Tuesday, August 5, 2014

Andrei Tarkovsky Spotlight: Ivan's Childhood

Film Review - Ivan's Childhood

Andrei Tarkovsky did one more student film after “There Will Be No Leave Today” called “The Steamroller and the Violin”. I haven’t found it yet, so whenever I can get to it, I will. This next film, his debut film, is probably one of the most important films to be made in the Soviet Union at that time. Released in 1962, Tarkovsky stumbled into this project when the original director, Eduard Abalov, was fired from the film. Thankfully, Vadim Yusov, the cinematographer on “Ivan’s Childhood” had worked previously with Tarkovsky on “The Steamroller and the Violin”.

The film was based on a novella called “Ivan” by Soviet writer Vladimir Bogomolov. The film tells the story of young Ivan Bondarev, a 12 year old that lost his family during World War II and is looking to avenge his family. The fact that he is a kid makes him a good candidate for spy work. There are members of the Russian military who know his identity and care for him when he comes back from his mission. The story is not complex and while at its core it could be said that it is a revenge film, it doesn’t follow the usual tropes of that style of film. This film is so much more.

I am not a connoisseur of Soviet films, but I have seen my fair share of war films and I know there are basically two types: the ones that emphasize the patriotism and victory and the ones that deal with the terrible consequences of war. This film is very much the former. Not so much a criticism of the Soviets or even the Nazis, but a criticism of war in general. The difference between this film and the usual war fare is the way that Tarkovsky chooses to tell us the story through images. Ivan’s backstory is mainly told through surreal dreams and nightmares. The sudden change between the brightness of the dreams and the stark contrast with the reality of Ivan’s world is a nice touch that helps to put into perspective how quickly things change for some people during war.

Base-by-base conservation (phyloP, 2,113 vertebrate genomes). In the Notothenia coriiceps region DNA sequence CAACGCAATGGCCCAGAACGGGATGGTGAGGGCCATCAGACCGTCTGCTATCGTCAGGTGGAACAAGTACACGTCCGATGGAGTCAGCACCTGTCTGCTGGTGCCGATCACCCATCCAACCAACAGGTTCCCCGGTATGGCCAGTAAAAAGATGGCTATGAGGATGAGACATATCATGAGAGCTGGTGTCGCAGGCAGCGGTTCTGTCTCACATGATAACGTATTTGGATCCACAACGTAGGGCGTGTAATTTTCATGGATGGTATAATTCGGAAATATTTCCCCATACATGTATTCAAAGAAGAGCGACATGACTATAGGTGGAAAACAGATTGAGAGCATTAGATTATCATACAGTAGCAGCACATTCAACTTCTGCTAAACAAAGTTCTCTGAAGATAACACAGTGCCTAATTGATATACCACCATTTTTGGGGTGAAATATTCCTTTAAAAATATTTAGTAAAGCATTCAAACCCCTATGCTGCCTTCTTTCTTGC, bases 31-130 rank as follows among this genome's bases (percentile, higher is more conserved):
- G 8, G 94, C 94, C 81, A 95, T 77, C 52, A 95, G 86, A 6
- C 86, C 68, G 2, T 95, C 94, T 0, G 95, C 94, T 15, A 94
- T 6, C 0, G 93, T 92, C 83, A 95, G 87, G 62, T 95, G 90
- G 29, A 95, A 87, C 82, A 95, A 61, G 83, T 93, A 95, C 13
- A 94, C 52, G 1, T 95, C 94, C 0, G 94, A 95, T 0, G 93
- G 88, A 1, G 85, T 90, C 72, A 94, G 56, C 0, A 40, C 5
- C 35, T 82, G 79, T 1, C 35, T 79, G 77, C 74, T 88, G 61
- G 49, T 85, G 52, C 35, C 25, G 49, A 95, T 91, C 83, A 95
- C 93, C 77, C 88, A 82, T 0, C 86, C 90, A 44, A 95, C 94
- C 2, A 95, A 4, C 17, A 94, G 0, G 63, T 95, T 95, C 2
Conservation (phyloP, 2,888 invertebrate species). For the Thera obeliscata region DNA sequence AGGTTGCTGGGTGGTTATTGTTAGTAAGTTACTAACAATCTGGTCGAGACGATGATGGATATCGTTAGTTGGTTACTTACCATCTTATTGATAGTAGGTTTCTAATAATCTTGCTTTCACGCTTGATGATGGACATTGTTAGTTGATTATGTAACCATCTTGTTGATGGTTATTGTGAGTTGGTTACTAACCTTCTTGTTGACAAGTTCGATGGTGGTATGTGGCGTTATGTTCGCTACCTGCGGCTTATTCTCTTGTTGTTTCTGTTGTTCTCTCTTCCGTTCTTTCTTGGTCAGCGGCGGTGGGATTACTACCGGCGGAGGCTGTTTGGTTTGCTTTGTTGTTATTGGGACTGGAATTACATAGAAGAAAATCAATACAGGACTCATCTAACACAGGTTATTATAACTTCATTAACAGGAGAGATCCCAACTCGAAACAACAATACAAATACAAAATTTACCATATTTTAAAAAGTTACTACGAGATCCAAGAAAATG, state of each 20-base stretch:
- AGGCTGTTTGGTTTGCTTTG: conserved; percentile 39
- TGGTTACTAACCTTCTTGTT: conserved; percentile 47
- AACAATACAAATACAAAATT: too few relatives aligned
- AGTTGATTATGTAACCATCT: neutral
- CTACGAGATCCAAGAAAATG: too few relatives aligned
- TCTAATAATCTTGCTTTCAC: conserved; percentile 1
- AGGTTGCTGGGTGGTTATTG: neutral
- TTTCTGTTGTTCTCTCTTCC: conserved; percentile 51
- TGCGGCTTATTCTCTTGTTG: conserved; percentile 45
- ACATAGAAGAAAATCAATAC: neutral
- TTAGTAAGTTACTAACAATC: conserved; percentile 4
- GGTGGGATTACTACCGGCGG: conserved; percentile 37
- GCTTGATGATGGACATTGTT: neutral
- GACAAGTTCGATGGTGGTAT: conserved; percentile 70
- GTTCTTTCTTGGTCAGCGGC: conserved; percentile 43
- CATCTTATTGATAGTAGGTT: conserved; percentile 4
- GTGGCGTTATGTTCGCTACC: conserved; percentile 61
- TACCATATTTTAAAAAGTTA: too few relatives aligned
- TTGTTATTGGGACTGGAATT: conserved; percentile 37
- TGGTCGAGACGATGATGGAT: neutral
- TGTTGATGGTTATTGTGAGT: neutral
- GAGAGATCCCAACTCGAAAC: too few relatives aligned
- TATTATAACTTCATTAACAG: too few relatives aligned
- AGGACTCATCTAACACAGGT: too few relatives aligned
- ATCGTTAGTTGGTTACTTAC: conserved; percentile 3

The real star of the film is without a doubt Andrei Tarkovsky’s direction. There are some scenes that are not that important to the story but are made important simply because Tarkovsky’s ideas are prevalent throughout. The static camera and characters coming in and out of the picture work to make the illusion that what you are witnessing is a dream. And it works. Scenery like the one in the kiss scene, filled with leafless trees make it all seem surreal.

This is a fantastic film and everyone should give it a try. It is nothing like people are used to nowadays, but that shouldn’t detract anyone from enjoying Tarkovsky’s Ivan’s Childhood.